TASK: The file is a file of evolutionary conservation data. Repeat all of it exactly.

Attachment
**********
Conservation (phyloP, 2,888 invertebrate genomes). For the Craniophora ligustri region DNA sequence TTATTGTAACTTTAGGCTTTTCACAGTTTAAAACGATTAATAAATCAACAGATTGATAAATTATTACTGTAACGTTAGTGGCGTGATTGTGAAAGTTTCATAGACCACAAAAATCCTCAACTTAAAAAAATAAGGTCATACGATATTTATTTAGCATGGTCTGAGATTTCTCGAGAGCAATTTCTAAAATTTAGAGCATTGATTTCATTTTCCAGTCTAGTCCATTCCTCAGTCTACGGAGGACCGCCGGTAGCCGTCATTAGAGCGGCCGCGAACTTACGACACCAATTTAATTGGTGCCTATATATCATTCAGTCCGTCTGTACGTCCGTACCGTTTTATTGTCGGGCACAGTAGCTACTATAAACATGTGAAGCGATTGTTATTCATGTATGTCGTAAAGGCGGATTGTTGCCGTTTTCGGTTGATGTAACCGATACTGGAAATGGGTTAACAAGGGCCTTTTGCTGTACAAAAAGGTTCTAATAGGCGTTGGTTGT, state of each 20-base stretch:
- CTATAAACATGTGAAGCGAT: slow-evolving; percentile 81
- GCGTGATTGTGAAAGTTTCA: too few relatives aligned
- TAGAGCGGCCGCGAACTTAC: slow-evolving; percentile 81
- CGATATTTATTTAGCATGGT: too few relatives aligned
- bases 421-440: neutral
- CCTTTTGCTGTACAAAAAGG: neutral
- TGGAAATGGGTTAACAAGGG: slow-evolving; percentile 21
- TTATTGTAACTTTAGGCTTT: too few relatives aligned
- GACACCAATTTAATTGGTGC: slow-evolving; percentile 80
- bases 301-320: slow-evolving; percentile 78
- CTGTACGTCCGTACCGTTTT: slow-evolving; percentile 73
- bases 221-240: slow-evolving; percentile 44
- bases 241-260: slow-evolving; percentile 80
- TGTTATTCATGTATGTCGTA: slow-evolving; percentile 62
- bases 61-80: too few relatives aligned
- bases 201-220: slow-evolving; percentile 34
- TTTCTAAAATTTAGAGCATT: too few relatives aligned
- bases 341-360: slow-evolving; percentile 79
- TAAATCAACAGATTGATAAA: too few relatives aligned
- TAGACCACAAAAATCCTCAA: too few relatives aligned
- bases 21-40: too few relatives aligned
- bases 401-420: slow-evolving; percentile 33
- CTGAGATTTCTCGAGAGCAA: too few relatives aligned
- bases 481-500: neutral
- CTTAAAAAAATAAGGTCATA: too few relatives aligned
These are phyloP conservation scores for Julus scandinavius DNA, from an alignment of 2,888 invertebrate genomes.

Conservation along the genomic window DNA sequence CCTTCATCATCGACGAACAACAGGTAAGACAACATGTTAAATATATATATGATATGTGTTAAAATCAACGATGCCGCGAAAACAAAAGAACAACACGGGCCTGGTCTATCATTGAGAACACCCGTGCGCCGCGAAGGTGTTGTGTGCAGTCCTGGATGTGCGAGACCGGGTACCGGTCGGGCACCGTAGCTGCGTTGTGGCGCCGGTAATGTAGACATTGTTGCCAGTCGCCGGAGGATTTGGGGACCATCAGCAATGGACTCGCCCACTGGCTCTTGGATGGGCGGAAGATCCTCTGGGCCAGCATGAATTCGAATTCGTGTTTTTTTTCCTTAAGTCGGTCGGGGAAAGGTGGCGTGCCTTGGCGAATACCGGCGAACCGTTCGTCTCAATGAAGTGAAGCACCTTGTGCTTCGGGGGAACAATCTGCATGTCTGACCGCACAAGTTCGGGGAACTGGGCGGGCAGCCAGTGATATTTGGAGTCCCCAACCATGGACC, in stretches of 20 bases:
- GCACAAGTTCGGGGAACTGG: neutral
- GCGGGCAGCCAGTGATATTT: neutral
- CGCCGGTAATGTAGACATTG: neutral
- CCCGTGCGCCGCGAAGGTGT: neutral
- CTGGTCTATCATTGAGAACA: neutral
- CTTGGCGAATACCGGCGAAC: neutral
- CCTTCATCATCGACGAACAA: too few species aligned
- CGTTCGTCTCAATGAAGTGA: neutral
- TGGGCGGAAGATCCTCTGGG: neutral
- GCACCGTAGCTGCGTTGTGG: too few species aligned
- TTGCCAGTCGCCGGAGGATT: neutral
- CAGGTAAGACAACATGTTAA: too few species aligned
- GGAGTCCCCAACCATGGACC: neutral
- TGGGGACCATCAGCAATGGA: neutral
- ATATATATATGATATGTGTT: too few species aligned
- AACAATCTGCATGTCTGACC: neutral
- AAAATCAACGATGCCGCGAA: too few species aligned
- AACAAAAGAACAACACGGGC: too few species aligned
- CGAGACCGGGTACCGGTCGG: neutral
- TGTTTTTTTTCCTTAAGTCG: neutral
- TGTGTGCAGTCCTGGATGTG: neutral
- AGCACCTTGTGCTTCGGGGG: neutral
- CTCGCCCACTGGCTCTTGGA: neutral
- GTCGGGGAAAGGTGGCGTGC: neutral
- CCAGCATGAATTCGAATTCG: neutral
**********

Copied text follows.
Conservation (phyloP, 2,888 invertebrate genomes). For the Craniophora ligustri region DNA sequence TTATTGTAACTTTAGGCTTTTCACAGTTTAAAACGATTAATAAATCAACAGATTGATAAATTATTACTGTAACGTTAGTGGCGTGATTGTGAAAGTTTCATAGACCACAAAAATCCTCAACTTAAAAAAATAAGGTCATACGATATTTATTTAGCATGGTCTGAGATTTCTCGAGAGCAATTTCTAAAATTTAGAGCATTGATTTCATTTTCCAGTCTAGTCCATTCCTCAGTCTACGGAGGACCGCCGGTAGCCGTCATTAGAGCGGCCGCGAACTTACGACACCAATTTAATTGGTGCCTATATATCATTCAGTCCGTCTGTACGTCCGTACCGTTTTATTGTCGGGCACAGTAGCTACTATAAACATGTGAAGCGATTGTTATTCATGTATGTCGTAAAGGCGGATTGTTGCCGTTTTCGGTTGATGTAACCGATACTGGAAATGGGTTAACAAGGGCCTTTTGCTGTACAAAAAGGTTCTAATAGGCGTTGGTTGT, state of each 20-base stretch:
- CTATAAACATGTGAAGCGAT: slow-evolving; percentile 81
- GCGTGATTGTGAAAGTTTCA: too few relatives aligned
- TAGAGCGGCCGCGAACTTAC: slow-evolving; percentile 81
- CGATATTTATTTAGCATGGT: too few relatives aligned
- bases 421-440: neutral
- CCTTTTGCTGTACAAAAAGG: neutral
- TGGAAATGGGTTAACAAGGG: slow-evolving; percentile 21
- TTATTGTAACTTTAGGCTTT: too few relatives aligned
- GACACCAATTTAATTGGTGC: slow-evolving; percentile 80
- bases 301-320: slow-evolving; percentile 78
- CTGTACGTCCGTACCGTTTT: slow-evolving; percentile 73
- bases 221-240: slow-evolving; percentile 44
- bases 241-260: slow-evolving; percentile 80
- TGTTATTCATGTATGTCGTA: slow-evolving; percentile 62
- bases 61-80: too few relatives aligned
- bases 201-220: slow-evolving; percentile 34
- TTTCTAAAATTTAGAGCATT: too few relatives aligned
- bases 341-360: slow-evolving; percentile 79
- TAAATCAACAGATTGATAAA: too few relatives aligned
- TAGACCACAAAAATCCTCAA: too few relatives aligned
- bases 21-40: too few relatives aligned
- bases 401-420: slow-evolving; percentile 33
- CTGAGATTTCTCGAGAGCAA: too few relatives aligned
- bases 481-500: neutral
- CTTAAAAAAATAAGGTCATA: too few relatives aligned
These are phyloP conservation scores for Julus scandinavius DNA, from an alignment of 2,888 invertebrate genomes.

Conservation along the genomic window DNA sequence CCTTCATCATCGACGAACAACAGGTAAGACAACATGTTAAATATATATATGATATGTGTTAAAATCAACGATGCCGCGAAAACAAAAGAACAACACGGGCCTGGTCTATCATTGAGAACACCCGTGCGCCGCGAAGGTGTTGTGTGCAGTCCTGGATGTGCGAGACCGGGTACCGGTCGGGCACCGTAGCTGCGTTGTGGCGCCGGTAATGTAGACATTGTTGCCAGTCGCCGGAGGATTTGGGGACCATCAGCAATGGACTCGCCCACTGGCTCTTGGATGGGCGGAAGATCCTCTGGGCCAGCATGAATTCGAATTCGTGTTTTTTTTCCTTAAGTCGGTCGGGGAAAGGTGGCGTGCCTTGGCGAATACCGGCGAACCGTTCGTCTCAATGAAGTGAAGCACCTTGTGCTTCGGGGGAACAATCTGCATGTCTGACCGCACAAGTTCGGGGAACTGGGCGGGCAGCCAGTGATATTTGGAGTCCCCAACCATGGACC, in stretches of 20 bases:
- GCACAAGTTCGGGGAACTGG: neutral
- GCGGGCAGCCAGTGATATTT: neutral
- CGCCGGTAATGTAGACATTG: neutral
- CCCGTGCGCCGCGAAGGTGT: neutral
- CTGGTCTATCATTGAGAACA: neutral
- CTTGGCGAATACCGGCGAAC: neutral
- CCTTCATCATCGACGAACAA: too few species aligned
- CGTTCGTCTCAATGAAGTGA: neutral
- TGGGCGGAAGATCCTCTGGG: neutral
- GCACCGTAGCTGCGTTGTGG: too few species aligned
- TTGCCAGTCGCCGGAGGATT: neutral
- CAGGTAAGACAACATGTTAA: too few species aligned
- GGAGTCCCCAACCATGGACC: neutral
- TGGGGACCATCAGCAATGGA: neutral
- ATATATATATGATATGTGTT: too few species aligned
- AACAATCTGCATGTCTGACC: neutral
- AAAATCAACGATGCCGCGAA: too few species aligned
- AACAAAAGAACAACACGGGC: too few species aligned
- CGAGACCGGGTACCGGTCGG: neutral
- TGTTTTTTTTCCTTAAGTCG: neutral
- TGTGTGCAGTCCTGGATGTG: neutral
- AGCACCTTGTGCTTCGGGGG: neutral
- CTCGCCCACTGGCTCTTGGA: neutral
- GTCGGGGAAAGGTGGCGTGC: neutral
- CCAGCATGAATTCGAATTCG: neutral